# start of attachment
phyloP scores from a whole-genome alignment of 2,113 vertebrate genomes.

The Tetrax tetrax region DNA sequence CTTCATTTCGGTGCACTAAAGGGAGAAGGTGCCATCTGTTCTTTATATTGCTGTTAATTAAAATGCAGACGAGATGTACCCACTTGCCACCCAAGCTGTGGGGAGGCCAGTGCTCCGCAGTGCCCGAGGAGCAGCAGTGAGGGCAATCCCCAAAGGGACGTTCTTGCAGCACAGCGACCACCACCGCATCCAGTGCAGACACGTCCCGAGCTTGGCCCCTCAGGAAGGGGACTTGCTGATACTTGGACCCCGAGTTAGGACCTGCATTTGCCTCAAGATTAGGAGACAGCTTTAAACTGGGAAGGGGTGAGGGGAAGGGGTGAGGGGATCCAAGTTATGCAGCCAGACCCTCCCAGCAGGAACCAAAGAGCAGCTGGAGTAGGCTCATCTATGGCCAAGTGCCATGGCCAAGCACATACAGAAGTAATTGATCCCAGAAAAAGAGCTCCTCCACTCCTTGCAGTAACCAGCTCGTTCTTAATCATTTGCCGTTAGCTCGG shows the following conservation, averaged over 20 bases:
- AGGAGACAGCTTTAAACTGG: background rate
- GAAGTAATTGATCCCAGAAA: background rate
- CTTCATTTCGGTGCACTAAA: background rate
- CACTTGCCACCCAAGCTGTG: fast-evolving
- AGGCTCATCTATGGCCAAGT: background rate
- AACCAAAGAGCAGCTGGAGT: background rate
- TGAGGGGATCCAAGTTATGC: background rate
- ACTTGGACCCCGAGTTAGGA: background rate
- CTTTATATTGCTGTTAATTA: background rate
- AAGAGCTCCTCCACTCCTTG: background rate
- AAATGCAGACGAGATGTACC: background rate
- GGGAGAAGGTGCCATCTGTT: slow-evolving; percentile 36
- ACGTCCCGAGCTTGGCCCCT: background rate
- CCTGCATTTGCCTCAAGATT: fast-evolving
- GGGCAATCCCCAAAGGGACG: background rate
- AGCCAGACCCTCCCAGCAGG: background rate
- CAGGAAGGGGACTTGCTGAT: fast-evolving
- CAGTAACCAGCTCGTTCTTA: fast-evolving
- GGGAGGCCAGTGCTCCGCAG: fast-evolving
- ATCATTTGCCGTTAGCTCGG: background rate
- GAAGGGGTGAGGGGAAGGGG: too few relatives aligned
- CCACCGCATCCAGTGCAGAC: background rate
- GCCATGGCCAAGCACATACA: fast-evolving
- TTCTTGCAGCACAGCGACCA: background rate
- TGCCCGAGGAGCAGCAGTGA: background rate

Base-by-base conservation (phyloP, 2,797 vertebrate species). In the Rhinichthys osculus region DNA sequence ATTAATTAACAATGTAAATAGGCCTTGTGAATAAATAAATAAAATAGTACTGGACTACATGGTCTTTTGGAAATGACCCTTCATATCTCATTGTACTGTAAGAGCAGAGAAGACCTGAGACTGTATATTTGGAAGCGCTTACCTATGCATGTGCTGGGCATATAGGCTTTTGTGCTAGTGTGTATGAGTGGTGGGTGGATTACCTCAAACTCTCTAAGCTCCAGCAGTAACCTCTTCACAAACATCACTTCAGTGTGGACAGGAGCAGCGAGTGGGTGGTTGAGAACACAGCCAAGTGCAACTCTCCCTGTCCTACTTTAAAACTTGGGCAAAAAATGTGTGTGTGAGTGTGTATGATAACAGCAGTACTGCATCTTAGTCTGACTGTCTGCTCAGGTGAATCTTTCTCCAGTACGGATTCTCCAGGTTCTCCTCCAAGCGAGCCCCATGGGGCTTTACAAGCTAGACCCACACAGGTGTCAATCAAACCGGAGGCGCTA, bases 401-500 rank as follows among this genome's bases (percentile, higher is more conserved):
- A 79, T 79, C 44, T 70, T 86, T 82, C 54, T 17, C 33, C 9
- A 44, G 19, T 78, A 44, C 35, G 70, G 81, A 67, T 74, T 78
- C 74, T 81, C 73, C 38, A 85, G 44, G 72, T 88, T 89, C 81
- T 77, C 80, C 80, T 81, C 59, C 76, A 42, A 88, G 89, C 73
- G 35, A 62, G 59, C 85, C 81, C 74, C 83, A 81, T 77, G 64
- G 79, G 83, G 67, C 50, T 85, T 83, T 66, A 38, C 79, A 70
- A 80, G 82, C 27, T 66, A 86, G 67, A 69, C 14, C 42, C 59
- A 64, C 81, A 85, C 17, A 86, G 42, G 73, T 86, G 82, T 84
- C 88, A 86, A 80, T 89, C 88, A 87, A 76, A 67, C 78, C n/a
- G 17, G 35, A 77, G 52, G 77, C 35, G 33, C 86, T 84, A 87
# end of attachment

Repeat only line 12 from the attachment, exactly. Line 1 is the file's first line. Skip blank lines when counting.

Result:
- AAGAGCTCCTCCACTCCTTG: background rate